### Example Question #6 : How To Use A Venn Diagram

Examine the above Venn diagram. Let be the universal set of the Presidents of the United States. is the set of all Presidents born in Virginia; is the set of all Presidents born after 1850; is the set of all Presidents whose first name was or is James.

James Abram Garfield was born in Ohio in 1831. In which region would he fall?

**Possible Answers:**

III

IV

V

I

II

**Correct answer:**

V

Carter would not fall in set A, since he was not a President born in Virginia.

He would not fall in B, since he was born before 1850.

He would fall in C, since his first name is James.

He would fall in the region included in set C, but *not* A or B - this is Region V.

### Example Question #492 : Isee Upper Level (Grades 9 12) Quantitative Reasoning

Examine the above Venn diagram. Let be the universal set of the Presidents of the United States. is the set of all Presidents born in Virginia; is the set of all Presidents born after 1850; is the set of all Presidents whose first name was or is James.

James Earl Carter was born in Georgia in 1924. In which region would he fall?

**Possible Answers:**

II

III

I

IV

V

**Correct answer:**

III

Carter would not fall in set A, since he was not a President born in Virginia.

He would fall in B, since he was born after 1850.

He would fall in C, since his first name is James.

He would fall in the region included in sets B and C, but *not* A - this is Region III.

### Example Question #1 : Data Analysis And Probability

Examine the above Venn diagram. Let universal set represent the set of all words in the English language.

Let be the set of all words whose last letter is a consonant. Let be the set of all words whose first letter is a vowel. Let be the set of all words exactly five letters in length.

Which of the following would be a subset of the set represented by the shaded region in the diagram?

Note: for purposes of this question, "Y" is considered a consonant.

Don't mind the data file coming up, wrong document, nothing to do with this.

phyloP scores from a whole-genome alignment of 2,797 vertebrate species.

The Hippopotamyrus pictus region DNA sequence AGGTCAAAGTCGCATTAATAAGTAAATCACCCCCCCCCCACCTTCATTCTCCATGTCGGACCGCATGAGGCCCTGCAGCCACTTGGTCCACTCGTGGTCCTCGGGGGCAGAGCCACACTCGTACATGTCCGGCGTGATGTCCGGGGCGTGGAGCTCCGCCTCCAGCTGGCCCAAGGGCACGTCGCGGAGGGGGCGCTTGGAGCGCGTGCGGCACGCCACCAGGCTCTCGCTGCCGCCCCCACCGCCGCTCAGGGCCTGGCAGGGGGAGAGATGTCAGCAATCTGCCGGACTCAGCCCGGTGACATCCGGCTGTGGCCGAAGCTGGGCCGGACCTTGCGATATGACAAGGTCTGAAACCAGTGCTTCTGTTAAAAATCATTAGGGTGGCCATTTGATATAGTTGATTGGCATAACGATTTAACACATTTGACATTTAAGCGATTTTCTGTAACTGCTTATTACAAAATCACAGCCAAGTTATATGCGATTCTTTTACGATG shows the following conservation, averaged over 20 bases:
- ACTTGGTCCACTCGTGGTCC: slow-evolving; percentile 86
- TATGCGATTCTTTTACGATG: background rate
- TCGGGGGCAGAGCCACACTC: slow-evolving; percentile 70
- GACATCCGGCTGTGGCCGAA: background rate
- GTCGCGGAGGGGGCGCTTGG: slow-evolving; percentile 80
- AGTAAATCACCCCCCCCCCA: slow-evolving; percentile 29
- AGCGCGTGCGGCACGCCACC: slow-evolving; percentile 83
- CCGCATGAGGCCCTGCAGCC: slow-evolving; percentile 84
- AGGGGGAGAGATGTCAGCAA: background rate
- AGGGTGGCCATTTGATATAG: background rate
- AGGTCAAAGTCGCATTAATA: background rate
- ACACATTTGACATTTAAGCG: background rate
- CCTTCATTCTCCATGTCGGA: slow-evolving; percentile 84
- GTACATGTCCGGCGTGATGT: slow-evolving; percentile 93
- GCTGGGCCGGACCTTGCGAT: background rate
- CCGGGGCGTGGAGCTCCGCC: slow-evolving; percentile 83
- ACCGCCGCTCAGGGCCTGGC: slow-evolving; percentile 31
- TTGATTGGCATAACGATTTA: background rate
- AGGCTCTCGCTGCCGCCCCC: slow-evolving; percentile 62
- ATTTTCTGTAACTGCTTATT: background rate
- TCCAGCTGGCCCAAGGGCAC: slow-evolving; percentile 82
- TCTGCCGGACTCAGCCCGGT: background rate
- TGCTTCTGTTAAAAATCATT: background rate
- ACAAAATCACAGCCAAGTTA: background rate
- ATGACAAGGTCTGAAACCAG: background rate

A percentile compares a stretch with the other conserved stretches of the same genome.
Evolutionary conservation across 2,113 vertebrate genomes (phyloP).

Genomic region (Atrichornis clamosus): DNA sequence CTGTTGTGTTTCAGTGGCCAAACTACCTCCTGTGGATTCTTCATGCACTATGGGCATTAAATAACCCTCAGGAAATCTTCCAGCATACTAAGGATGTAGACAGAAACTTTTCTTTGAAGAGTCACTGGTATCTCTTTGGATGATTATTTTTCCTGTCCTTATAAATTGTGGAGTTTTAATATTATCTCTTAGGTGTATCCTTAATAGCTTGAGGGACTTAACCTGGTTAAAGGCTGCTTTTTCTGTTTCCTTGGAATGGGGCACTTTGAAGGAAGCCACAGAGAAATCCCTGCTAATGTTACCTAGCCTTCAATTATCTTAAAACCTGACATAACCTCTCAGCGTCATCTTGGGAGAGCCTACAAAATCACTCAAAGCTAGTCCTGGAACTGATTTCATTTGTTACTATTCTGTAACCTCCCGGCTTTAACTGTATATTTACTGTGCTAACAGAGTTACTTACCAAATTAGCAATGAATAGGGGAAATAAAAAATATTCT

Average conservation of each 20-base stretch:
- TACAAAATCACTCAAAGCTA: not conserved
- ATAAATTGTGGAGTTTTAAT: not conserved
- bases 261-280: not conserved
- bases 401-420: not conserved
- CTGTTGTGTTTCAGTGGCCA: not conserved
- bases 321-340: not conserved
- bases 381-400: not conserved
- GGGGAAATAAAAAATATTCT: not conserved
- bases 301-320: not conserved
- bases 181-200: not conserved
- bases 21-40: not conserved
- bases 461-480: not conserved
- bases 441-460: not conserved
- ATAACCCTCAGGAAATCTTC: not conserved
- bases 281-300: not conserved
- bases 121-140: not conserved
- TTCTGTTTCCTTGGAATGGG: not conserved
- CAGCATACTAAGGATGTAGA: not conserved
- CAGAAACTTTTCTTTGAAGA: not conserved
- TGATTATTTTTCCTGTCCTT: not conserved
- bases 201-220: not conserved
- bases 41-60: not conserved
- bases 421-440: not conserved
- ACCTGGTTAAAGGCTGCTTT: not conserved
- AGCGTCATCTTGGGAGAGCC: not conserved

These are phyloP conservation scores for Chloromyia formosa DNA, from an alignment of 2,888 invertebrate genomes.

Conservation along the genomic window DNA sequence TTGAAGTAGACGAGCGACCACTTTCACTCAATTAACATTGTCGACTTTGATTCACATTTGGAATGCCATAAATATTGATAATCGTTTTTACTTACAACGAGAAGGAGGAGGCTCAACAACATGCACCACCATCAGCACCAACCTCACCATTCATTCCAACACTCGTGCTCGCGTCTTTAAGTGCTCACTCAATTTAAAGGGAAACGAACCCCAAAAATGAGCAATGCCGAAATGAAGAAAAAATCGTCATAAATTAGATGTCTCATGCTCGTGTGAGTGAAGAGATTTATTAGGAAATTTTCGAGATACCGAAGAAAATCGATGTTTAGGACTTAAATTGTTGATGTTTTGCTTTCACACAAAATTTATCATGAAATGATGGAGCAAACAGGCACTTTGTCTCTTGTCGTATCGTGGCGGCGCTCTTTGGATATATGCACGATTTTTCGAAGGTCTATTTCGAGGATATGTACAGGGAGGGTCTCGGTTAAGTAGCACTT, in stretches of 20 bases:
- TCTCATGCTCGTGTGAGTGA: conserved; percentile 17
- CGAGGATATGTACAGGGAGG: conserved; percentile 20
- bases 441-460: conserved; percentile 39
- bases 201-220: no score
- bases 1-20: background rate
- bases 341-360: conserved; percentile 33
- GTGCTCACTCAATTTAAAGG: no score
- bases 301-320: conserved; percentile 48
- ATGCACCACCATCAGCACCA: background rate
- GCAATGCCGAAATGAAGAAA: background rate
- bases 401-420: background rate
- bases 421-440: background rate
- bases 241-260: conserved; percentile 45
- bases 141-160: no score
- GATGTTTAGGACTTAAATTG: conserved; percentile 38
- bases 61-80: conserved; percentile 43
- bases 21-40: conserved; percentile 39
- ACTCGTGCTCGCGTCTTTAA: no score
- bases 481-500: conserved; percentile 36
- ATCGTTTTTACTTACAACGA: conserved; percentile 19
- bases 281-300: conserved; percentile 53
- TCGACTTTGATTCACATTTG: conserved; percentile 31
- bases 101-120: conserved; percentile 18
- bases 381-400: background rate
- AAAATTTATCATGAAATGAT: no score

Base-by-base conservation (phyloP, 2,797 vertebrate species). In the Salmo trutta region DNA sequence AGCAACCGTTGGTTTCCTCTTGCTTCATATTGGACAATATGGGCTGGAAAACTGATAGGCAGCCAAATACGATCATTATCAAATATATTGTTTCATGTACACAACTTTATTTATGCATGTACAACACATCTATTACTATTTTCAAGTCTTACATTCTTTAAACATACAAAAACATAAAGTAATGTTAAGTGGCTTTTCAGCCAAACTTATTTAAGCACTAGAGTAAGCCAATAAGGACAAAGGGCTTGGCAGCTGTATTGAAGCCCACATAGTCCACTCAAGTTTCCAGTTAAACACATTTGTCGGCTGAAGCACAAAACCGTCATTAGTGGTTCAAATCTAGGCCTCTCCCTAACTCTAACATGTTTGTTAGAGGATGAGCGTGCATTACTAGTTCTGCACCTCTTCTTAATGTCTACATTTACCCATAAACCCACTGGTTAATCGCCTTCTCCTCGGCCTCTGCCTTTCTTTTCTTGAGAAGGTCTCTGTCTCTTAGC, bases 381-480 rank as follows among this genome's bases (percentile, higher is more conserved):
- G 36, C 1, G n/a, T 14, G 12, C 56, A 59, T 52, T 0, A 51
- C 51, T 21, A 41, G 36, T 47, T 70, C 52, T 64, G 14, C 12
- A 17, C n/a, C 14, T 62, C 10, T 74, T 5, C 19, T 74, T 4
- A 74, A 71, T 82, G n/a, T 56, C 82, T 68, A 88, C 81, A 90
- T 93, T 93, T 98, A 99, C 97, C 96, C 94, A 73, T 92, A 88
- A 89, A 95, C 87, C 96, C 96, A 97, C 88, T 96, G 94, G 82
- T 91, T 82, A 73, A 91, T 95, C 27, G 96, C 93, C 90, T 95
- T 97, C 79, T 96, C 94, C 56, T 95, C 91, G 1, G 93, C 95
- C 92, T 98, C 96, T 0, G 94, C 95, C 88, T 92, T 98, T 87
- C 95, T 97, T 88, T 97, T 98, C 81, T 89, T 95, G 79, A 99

**Possible Answers:**

{catfish, division, rot, status, giving}

{price, value, pinna, trove, three}

{usher, aspen, ester, order, earth}

{potato, tomato, breeze, mimosa, magnolia}

{eagle, uvula, apnea, unsee, abide}

**Correct answer:**

{price, value, pinna, trove, three}

The subset must comprise words that fall inside set , but neither nor .

Therefore, all of the words in the subset must have exactly five letters, but cannot begin with a vowel or end with a consonant - that is, we are looking for a set of five-letter words that begin with a consonant and end with a vowel.

The only set among the five choices that matches this description is the set

{price, value, pinna, trove, three}.

### Example Question #9 : Venn Diagrams

Examine the above Venn diagram. Let universal set represent the set of all words in the English language.

Let be the set of all words whose last letter is a vowel. Let be the set of all words whose first letter is a consonant. Let be the set of all words exactly six letters in length.

Which of the following would be a subset of the set represented by the shaded region in the diagram?

Note: for purposes of this question, "Y" is considered a consonant.

**Possible Answers:**

{plateau, portmanteau, calliope, marionette, taco}

{tomato, potato, ravine, cabana, marine}

{apnea, esoterica, irradiate, opulence, uvula}

{autistic, estrogen, ideology, opal, understand}

{autism, enough, ideals, occult, unduly}

**Correct answer:**

{plateau, portmanteau, calliope, marionette, taco}

The subset must comprise words that fall inside sets and , but *not* . Therefore, all of the words in the subset must begin with a consonant, end with a vowel, and *not* have six letters.

Of the given choices, the only set whose elements fit this description is {plateau, portmanteau, calliope, marionette, taco}.